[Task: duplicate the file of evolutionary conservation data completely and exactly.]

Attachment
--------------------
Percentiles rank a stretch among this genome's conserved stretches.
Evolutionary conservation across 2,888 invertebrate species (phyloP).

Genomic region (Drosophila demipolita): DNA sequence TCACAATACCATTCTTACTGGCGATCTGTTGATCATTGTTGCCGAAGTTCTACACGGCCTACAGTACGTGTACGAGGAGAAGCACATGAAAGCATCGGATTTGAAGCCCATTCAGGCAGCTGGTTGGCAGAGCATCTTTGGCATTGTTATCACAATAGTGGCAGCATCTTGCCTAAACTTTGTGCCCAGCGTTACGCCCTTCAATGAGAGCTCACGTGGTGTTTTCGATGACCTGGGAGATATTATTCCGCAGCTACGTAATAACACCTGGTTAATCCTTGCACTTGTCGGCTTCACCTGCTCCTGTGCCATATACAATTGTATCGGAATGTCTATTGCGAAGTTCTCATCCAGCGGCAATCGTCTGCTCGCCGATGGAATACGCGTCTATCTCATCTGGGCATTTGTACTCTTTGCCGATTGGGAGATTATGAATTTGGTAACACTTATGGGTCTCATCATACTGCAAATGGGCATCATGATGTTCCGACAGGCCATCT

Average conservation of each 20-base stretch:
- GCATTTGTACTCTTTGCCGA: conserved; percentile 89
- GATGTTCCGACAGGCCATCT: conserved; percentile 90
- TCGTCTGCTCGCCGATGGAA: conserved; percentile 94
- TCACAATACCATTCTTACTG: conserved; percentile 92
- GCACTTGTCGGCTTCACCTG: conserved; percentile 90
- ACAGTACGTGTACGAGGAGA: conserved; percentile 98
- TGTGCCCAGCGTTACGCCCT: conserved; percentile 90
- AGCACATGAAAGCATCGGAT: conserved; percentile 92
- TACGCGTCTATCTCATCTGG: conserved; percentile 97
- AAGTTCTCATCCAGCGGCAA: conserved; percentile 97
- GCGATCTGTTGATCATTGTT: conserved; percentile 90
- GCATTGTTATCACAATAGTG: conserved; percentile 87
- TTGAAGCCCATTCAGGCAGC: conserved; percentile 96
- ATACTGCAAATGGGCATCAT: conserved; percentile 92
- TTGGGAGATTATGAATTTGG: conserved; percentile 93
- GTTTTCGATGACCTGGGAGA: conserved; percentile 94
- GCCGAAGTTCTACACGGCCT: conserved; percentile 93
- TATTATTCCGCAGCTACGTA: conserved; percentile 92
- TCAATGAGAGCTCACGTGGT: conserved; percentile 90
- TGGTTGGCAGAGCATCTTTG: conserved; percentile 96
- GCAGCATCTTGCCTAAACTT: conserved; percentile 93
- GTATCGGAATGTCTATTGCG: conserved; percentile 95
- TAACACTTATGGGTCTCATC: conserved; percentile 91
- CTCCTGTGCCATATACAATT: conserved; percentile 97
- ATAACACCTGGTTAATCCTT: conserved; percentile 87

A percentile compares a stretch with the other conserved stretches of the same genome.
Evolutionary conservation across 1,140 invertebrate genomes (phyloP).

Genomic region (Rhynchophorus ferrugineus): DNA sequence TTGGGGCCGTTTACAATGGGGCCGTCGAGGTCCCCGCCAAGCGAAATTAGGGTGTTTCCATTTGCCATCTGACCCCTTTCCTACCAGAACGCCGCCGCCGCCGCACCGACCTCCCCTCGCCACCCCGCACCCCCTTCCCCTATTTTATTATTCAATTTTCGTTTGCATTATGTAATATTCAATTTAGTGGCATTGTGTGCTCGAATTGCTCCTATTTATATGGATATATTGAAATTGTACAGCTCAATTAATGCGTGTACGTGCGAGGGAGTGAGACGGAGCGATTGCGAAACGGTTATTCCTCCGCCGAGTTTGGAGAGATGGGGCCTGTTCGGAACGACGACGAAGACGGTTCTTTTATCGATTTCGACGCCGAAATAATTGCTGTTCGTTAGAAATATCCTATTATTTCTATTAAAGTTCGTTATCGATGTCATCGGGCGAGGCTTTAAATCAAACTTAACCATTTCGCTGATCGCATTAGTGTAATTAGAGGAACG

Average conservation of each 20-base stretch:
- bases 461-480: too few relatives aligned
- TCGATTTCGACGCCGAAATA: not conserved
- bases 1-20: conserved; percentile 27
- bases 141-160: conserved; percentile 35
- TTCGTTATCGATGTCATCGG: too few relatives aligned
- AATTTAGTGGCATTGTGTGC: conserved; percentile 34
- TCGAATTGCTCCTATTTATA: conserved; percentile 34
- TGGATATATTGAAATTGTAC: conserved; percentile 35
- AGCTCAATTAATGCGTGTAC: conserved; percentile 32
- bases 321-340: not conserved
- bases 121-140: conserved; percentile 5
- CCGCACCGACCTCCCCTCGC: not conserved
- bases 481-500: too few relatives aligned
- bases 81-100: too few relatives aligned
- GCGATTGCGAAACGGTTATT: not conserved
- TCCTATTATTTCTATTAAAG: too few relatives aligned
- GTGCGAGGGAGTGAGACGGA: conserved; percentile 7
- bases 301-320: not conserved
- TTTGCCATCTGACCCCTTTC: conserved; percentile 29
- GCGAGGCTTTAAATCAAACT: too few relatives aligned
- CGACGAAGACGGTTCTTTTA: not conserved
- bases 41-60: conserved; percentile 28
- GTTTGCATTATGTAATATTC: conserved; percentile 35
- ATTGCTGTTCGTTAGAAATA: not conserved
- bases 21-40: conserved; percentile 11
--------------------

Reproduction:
Percentiles rank a stretch among this genome's conserved stretches.
Evolutionary conservation across 2,888 invertebrate species (phyloP).

Genomic region (Drosophila demipolita): DNA sequence TCACAATACCATTCTTACTGGCGATCTGTTGATCATTGTTGCCGAAGTTCTACACGGCCTACAGTACGTGTACGAGGAGAAGCACATGAAAGCATCGGATTTGAAGCCCATTCAGGCAGCTGGTTGGCAGAGCATCTTTGGCATTGTTATCACAATAGTGGCAGCATCTTGCCTAAACTTTGTGCCCAGCGTTACGCCCTTCAATGAGAGCTCACGTGGTGTTTTCGATGACCTGGGAGATATTATTCCGCAGCTACGTAATAACACCTGGTTAATCCTTGCACTTGTCGGCTTCACCTGCTCCTGTGCCATATACAATTGTATCGGAATGTCTATTGCGAAGTTCTCATCCAGCGGCAATCGTCTGCTCGCCGATGGAATACGCGTCTATCTCATCTGGGCATTTGTACTCTTTGCCGATTGGGAGATTATGAATTTGGTAACACTTATGGGTCTCATCATACTGCAAATGGGCATCATGATGTTCCGACAGGCCATCT

Average conservation of each 20-base stretch:
- GCATTTGTACTCTTTGCCGA: conserved; percentile 89
- GATGTTCCGACAGGCCATCT: conserved; percentile 90
- TCGTCTGCTCGCCGATGGAA: conserved; percentile 94
- TCACAATACCATTCTTACTG: conserved; percentile 92
- GCACTTGTCGGCTTCACCTG: conserved; percentile 90
- ACAGTACGTGTACGAGGAGA: conserved; percentile 98
- TGTGCCCAGCGTTACGCCCT: conserved; percentile 90
- AGCACATGAAAGCATCGGAT: conserved; percentile 92
- TACGCGTCTATCTCATCTGG: conserved; percentile 97
- AAGTTCTCATCCAGCGGCAA: conserved; percentile 97
- GCGATCTGTTGATCATTGTT: conserved; percentile 90
- GCATTGTTATCACAATAGTG: conserved; percentile 87
- TTGAAGCCCATTCAGGCAGC: conserved; percentile 96
- ATACTGCAAATGGGCATCAT: conserved; percentile 92
- TTGGGAGATTATGAATTTGG: conserved; percentile 93
- GTTTTCGATGACCTGGGAGA: conserved; percentile 94
- GCCGAAGTTCTACACGGCCT: conserved; percentile 93
- TATTATTCCGCAGCTACGTA: conserved; percentile 92
- TCAATGAGAGCTCACGTGGT: conserved; percentile 90
- TGGTTGGCAGAGCATCTTTG: conserved; percentile 96
- GCAGCATCTTGCCTAAACTT: conserved; percentile 93
- GTATCGGAATGTCTATTGCG: conserved; percentile 95
- TAACACTTATGGGTCTCATC: conserved; percentile 91
- CTCCTGTGCCATATACAATT: conserved; percentile 97
- ATAACACCTGGTTAATCCTT: conserved; percentile 87

A percentile compares a stretch with the other conserved stretches of the same genome.
Evolutionary conservation across 1,140 invertebrate genomes (phyloP).

Genomic region (Rhynchophorus ferrugineus): DNA sequence TTGGGGCCGTTTACAATGGGGCCGTCGAGGTCCCCGCCAAGCGAAATTAGGGTGTTTCCATTTGCCATCTGACCCCTTTCCTACCAGAACGCCGCCGCCGCCGCACCGACCTCCCCTCGCCACCCCGCACCCCCTTCCCCTATTTTATTATTCAATTTTCGTTTGCATTATGTAATATTCAATTTAGTGGCATTGTGTGCTCGAATTGCTCCTATTTATATGGATATATTGAAATTGTACAGCTCAATTAATGCGTGTACGTGCGAGGGAGTGAGACGGAGCGATTGCGAAACGGTTATTCCTCCGCCGAGTTTGGAGAGATGGGGCCTGTTCGGAACGACGACGAAGACGGTTCTTTTATCGATTTCGACGCCGAAATAATTGCTGTTCGTTAGAAATATCCTATTATTTCTATTAAAGTTCGTTATCGATGTCATCGGGCGAGGCTTTAAATCAAACTTAACCATTTCGCTGATCGCATTAGTGTAATTAGAGGAACG

Average conservation of each 20-base stretch:
- bases 461-480: too few relatives aligned
- TCGATTTCGACGCCGAAATA: not conserved
- bases 1-20: conserved; percentile 27
- bases 141-160: conserved; percentile 35
- TTCGTTATCGATGTCATCGG: too few relatives aligned
- AATTTAGTGGCATTGTGTGC: conserved; percentile 34
- TCGAATTGCTCCTATTTATA: conserved; percentile 34
- TGGATATATTGAAATTGTAC: conserved; percentile 35
- AGCTCAATTAATGCGTGTAC: conserved; percentile 32
- bases 321-340: not conserved
- bases 121-140: conserved; percentile 5
- CCGCACCGACCTCCCCTCGC: not conserved
- bases 481-500: too few relatives aligned
- bases 81-100: too few relatives aligned
- GCGATTGCGAAACGGTTATT: not conserved
- TCCTATTATTTCTATTAAAG: too few relatives aligned
- GTGCGAGGGAGTGAGACGGA: conserved; percentile 7
- bases 301-320: not conserved
- TTTGCCATCTGACCCCTTTC: conserved; percentile 29
- GCGAGGCTTTAAATCAAACT: too few relatives aligned
- CGACGAAGACGGTTCTTTTA: not conserved
- bases 41-60: conserved; percentile 28
- GTTTGCATTATGTAATATTC: conserved; percentile 35
- ATTGCTGTTCGTTAGAAATA: not conserved
- bases 21-40: conserved; percentile 11